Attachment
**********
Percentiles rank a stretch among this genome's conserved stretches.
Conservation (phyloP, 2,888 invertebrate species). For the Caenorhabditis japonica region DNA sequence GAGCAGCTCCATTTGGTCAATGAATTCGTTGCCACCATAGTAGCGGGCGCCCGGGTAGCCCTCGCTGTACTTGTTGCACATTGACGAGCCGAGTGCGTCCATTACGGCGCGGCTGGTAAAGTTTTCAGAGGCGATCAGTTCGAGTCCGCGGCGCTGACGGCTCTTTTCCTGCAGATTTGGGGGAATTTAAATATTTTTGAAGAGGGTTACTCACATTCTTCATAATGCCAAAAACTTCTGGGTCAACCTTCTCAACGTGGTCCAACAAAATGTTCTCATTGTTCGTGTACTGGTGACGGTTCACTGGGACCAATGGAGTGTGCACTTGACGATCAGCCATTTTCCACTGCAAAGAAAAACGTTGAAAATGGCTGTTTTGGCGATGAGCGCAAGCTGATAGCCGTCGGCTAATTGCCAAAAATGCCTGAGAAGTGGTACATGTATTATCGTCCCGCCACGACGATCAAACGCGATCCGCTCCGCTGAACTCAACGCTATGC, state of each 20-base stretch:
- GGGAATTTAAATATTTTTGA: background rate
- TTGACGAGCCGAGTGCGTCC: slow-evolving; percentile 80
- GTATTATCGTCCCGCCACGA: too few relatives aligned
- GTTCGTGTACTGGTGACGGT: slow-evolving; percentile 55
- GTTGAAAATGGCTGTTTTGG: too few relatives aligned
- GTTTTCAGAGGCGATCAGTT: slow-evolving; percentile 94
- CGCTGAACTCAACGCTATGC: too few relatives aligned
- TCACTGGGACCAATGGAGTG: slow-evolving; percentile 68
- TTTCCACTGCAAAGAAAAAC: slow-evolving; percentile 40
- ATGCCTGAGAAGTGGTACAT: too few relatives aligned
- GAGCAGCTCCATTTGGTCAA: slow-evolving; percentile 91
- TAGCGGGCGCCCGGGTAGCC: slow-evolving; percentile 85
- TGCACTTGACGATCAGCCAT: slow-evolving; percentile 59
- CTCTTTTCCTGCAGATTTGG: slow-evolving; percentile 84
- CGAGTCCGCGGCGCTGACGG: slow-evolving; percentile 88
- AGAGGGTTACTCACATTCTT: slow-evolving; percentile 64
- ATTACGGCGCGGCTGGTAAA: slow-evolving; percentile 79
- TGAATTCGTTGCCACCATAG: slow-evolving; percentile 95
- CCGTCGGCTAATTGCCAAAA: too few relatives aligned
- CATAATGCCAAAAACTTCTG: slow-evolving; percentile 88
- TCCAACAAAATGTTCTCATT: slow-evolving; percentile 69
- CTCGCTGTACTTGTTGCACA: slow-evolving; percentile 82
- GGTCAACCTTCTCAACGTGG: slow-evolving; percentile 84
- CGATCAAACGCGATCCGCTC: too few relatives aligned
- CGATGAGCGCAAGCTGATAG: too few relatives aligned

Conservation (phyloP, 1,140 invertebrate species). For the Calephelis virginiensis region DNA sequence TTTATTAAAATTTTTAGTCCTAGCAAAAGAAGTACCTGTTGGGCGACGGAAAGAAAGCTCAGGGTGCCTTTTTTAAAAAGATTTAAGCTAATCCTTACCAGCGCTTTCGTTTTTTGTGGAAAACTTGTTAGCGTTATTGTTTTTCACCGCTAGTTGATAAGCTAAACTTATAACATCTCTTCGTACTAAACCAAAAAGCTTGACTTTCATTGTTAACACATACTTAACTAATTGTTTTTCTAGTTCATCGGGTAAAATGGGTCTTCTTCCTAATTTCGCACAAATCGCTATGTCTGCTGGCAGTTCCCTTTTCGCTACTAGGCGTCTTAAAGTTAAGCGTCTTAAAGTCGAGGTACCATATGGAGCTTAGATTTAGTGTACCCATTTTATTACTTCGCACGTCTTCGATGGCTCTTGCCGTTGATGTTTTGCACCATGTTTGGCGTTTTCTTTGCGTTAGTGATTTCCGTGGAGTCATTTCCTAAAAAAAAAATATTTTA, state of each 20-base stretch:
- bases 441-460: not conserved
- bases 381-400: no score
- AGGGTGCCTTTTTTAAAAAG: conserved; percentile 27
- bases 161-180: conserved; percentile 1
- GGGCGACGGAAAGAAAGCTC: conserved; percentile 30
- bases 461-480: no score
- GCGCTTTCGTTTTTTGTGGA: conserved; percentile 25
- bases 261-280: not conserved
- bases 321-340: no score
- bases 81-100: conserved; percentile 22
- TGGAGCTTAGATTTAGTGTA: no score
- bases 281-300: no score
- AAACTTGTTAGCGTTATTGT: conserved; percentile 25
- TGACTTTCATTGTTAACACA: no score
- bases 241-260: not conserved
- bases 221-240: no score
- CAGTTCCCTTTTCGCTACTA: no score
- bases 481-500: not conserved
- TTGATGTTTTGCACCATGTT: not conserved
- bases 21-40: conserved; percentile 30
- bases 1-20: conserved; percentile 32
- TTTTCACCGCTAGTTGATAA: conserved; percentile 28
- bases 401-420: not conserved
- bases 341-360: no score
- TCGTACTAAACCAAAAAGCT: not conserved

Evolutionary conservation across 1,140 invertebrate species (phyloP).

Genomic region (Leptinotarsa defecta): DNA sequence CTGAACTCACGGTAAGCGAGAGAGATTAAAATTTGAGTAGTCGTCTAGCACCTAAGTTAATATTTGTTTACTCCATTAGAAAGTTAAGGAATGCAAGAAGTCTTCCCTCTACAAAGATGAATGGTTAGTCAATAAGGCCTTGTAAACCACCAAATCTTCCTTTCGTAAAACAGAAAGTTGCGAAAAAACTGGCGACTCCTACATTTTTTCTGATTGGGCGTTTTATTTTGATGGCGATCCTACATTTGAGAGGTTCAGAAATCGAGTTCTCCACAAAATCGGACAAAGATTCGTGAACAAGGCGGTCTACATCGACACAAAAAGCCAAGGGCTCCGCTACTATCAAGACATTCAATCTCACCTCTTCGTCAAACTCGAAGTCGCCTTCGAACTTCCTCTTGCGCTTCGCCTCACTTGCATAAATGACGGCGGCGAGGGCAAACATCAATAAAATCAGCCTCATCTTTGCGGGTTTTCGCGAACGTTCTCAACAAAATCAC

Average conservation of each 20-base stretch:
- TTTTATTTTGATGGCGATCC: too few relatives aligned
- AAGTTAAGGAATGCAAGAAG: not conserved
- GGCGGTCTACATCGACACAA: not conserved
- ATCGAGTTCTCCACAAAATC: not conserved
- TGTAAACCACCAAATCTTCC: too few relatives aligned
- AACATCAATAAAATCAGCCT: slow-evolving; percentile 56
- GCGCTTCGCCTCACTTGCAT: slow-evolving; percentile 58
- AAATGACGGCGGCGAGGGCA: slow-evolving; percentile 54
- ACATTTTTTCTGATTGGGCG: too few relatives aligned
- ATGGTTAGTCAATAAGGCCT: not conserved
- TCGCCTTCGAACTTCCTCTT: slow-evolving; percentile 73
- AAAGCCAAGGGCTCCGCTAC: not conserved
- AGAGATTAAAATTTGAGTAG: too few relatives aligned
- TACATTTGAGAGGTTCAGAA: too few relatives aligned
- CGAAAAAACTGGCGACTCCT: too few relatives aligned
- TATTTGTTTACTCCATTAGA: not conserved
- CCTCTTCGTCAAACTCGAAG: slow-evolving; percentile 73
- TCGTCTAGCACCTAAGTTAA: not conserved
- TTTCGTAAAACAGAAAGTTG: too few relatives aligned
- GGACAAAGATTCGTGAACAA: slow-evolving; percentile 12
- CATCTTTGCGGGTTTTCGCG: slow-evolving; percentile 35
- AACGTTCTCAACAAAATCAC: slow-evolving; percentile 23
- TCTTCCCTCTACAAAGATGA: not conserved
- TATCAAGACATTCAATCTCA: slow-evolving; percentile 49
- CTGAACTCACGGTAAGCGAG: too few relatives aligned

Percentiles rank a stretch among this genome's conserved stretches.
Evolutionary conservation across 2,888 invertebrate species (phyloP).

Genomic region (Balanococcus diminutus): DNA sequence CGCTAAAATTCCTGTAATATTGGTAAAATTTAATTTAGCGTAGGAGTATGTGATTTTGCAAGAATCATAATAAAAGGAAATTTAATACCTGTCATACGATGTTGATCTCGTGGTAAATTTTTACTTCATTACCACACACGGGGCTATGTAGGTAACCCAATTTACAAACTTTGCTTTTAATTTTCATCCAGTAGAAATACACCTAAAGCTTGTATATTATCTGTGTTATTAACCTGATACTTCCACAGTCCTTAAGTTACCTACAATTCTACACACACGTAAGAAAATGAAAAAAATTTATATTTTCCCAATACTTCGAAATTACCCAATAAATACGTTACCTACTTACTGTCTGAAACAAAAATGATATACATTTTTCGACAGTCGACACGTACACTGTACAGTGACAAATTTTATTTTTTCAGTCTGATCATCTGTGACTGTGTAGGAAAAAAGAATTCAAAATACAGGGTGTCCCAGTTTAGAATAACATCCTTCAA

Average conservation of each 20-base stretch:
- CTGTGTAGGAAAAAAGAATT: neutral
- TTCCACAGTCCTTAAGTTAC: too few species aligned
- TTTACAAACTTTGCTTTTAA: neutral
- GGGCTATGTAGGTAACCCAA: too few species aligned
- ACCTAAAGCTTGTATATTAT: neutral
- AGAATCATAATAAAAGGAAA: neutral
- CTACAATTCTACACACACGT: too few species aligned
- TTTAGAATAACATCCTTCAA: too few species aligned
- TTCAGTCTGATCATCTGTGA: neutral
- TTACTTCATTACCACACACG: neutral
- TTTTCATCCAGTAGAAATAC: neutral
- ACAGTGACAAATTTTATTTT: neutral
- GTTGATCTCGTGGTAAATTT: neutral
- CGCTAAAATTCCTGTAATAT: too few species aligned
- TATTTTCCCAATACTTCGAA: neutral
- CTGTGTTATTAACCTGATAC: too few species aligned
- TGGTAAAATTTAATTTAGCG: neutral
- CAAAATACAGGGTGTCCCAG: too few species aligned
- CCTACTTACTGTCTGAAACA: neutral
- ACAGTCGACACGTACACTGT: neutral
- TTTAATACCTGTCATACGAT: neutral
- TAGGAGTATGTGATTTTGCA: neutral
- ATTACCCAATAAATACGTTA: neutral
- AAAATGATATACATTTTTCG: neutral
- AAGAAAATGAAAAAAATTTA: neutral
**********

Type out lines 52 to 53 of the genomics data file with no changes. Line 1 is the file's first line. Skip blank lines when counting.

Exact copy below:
- bases 341-360: no score
- TCGTACTAAACCAAAAAGCT: not conserved